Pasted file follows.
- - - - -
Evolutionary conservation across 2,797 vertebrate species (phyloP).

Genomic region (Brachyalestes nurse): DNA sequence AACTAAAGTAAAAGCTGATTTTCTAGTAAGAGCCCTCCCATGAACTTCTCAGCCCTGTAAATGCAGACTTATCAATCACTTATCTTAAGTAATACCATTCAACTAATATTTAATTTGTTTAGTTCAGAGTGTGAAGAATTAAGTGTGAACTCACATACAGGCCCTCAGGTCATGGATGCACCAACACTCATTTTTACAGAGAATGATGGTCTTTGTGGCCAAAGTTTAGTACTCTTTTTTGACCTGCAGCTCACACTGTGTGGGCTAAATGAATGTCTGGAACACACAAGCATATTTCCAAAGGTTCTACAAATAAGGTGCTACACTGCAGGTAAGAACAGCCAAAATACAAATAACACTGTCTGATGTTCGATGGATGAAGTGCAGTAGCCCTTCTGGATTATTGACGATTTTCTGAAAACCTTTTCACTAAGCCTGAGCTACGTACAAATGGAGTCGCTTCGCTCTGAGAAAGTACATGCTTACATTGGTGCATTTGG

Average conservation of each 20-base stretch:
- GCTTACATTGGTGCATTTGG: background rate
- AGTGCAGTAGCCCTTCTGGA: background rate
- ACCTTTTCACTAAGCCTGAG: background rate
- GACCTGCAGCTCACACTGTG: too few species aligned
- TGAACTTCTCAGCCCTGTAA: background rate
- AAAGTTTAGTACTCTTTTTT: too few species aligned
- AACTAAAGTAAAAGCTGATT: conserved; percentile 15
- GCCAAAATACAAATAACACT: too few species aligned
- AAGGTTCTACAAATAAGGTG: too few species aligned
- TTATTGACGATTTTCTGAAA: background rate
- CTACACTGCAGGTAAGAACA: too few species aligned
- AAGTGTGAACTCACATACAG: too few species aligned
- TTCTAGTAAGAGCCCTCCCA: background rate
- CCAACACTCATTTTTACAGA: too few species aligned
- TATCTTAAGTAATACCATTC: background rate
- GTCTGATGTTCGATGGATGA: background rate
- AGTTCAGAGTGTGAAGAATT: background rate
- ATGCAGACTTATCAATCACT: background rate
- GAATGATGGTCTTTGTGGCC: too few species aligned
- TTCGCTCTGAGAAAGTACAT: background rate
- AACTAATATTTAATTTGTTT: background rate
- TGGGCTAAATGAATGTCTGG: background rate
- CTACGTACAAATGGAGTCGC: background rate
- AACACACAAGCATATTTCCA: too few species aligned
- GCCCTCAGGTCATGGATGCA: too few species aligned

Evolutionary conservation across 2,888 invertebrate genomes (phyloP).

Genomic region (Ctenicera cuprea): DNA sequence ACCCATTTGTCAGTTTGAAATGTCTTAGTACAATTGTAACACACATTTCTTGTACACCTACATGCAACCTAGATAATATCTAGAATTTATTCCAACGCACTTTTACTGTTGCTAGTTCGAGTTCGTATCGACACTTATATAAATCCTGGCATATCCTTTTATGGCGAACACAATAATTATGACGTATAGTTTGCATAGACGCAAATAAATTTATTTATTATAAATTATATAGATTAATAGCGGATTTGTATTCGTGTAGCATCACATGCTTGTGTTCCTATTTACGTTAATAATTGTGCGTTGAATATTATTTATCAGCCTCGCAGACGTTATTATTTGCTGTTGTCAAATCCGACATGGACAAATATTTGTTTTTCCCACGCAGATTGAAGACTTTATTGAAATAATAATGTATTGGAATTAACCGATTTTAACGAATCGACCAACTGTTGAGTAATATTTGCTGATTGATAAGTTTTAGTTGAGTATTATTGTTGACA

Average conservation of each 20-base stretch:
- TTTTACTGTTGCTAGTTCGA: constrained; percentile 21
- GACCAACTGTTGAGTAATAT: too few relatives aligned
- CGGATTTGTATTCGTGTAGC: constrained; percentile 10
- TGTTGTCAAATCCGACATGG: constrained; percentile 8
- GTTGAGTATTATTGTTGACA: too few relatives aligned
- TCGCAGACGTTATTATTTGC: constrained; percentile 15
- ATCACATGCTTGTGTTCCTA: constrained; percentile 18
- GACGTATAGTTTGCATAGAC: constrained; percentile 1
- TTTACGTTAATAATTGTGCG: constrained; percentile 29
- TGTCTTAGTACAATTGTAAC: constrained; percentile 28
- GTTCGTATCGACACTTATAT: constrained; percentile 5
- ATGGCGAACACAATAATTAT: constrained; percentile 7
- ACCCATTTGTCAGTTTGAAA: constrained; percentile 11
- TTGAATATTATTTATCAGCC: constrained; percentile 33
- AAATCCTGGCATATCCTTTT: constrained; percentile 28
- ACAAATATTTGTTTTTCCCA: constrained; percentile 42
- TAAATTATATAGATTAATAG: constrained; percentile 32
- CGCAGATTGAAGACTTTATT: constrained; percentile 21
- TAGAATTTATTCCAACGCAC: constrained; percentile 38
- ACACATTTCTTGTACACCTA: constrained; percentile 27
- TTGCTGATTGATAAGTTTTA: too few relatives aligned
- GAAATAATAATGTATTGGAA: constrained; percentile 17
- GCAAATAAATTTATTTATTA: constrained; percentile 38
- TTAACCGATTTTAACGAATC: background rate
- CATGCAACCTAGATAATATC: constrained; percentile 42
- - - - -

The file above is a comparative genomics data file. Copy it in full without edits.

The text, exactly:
Evolutionary conservation across 2,797 vertebrate species (phyloP).

Genomic region (Brachyalestes nurse): DNA sequence AACTAAAGTAAAAGCTGATTTTCTAGTAAGAGCCCTCCCATGAACTTCTCAGCCCTGTAAATGCAGACTTATCAATCACTTATCTTAAGTAATACCATTCAACTAATATTTAATTTGTTTAGTTCAGAGTGTGAAGAATTAAGTGTGAACTCACATACAGGCCCTCAGGTCATGGATGCACCAACACTCATTTTTACAGAGAATGATGGTCTTTGTGGCCAAAGTTTAGTACTCTTTTTTGACCTGCAGCTCACACTGTGTGGGCTAAATGAATGTCTGGAACACACAAGCATATTTCCAAAGGTTCTACAAATAAGGTGCTACACTGCAGGTAAGAACAGCCAAAATACAAATAACACTGTCTGATGTTCGATGGATGAAGTGCAGTAGCCCTTCTGGATTATTGACGATTTTCTGAAAACCTTTTCACTAAGCCTGAGCTACGTACAAATGGAGTCGCTTCGCTCTGAGAAAGTACATGCTTACATTGGTGCATTTGG

Average conservation of each 20-base stretch:
- GCTTACATTGGTGCATTTGG: background rate
- AGTGCAGTAGCCCTTCTGGA: background rate
- ACCTTTTCACTAAGCCTGAG: background rate
- GACCTGCAGCTCACACTGTG: too few species aligned
- TGAACTTCTCAGCCCTGTAA: background rate
- AAAGTTTAGTACTCTTTTTT: too few species aligned
- AACTAAAGTAAAAGCTGATT: conserved; percentile 15
- GCCAAAATACAAATAACACT: too few species aligned
- AAGGTTCTACAAATAAGGTG: too few species aligned
- TTATTGACGATTTTCTGAAA: background rate
- CTACACTGCAGGTAAGAACA: too few species aligned
- AAGTGTGAACTCACATACAG: too few species aligned
- TTCTAGTAAGAGCCCTCCCA: background rate
- CCAACACTCATTTTTACAGA: too few species aligned
- TATCTTAAGTAATACCATTC: background rate
- GTCTGATGTTCGATGGATGA: background rate
- AGTTCAGAGTGTGAAGAATT: background rate
- ATGCAGACTTATCAATCACT: background rate
- GAATGATGGTCTTTGTGGCC: too few species aligned
- TTCGCTCTGAGAAAGTACAT: background rate
- AACTAATATTTAATTTGTTT: background rate
- TGGGCTAAATGAATGTCTGG: background rate
- CTACGTACAAATGGAGTCGC: background rate
- AACACACAAGCATATTTCCA: too few species aligned
- GCCCTCAGGTCATGGATGCA: too few species aligned

Evolutionary conservation across 2,888 invertebrate genomes (phyloP).

Genomic region (Ctenicera cuprea): DNA sequence ACCCATTTGTCAGTTTGAAATGTCTTAGTACAATTGTAACACACATTTCTTGTACACCTACATGCAACCTAGATAATATCTAGAATTTATTCCAACGCACTTTTACTGTTGCTAGTTCGAGTTCGTATCGACACTTATATAAATCCTGGCATATCCTTTTATGGCGAACACAATAATTATGACGTATAGTTTGCATAGACGCAAATAAATTTATTTATTATAAATTATATAGATTAATAGCGGATTTGTATTCGTGTAGCATCACATGCTTGTGTTCCTATTTACGTTAATAATTGTGCGTTGAATATTATTTATCAGCCTCGCAGACGTTATTATTTGCTGTTGTCAAATCCGACATGGACAAATATTTGTTTTTCCCACGCAGATTGAAGACTTTATTGAAATAATAATGTATTGGAATTAACCGATTTTAACGAATCGACCAACTGTTGAGTAATATTTGCTGATTGATAAGTTTTAGTTGAGTATTATTGTTGACA

Average conservation of each 20-base stretch:
- TTTTACTGTTGCTAGTTCGA: constrained; percentile 21
- GACCAACTGTTGAGTAATAT: too few relatives aligned
- CGGATTTGTATTCGTGTAGC: constrained; percentile 10
- TGTTGTCAAATCCGACATGG: constrained; percentile 8
- GTTGAGTATTATTGTTGACA: too few relatives aligned
- TCGCAGACGTTATTATTTGC: constrained; percentile 15
- ATCACATGCTTGTGTTCCTA: constrained; percentile 18
- GACGTATAGTTTGCATAGAC: constrained; percentile 1
- TTTACGTTAATAATTGTGCG: constrained; percentile 29
- TGTCTTAGTACAATTGTAAC: constrained; percentile 28
- GTTCGTATCGACACTTATAT: constrained; percentile 5
- ATGGCGAACACAATAATTAT: constrained; percentile 7
- ACCCATTTGTCAGTTTGAAA: constrained; percentile 11
- TTGAATATTATTTATCAGCC: constrained; percentile 33
- AAATCCTGGCATATCCTTTT: constrained; percentile 28
- ACAAATATTTGTTTTTCCCA: constrained; percentile 42
- TAAATTATATAGATTAATAG: constrained; percentile 32
- CGCAGATTGAAGACTTTATT: constrained; percentile 21
- TAGAATTTATTCCAACGCAC: constrained; percentile 38
- ACACATTTCTTGTACACCTA: constrained; percentile 27
- TTGCTGATTGATAAGTTTTA: too few relatives aligned
- GAAATAATAATGTATTGGAA: constrained; percentile 17
- GCAAATAAATTTATTTATTA: constrained; percentile 38
- TTAACCGATTTTAACGAATC: background rate
- CATGCAACCTAGATAATATC: constrained; percentile 42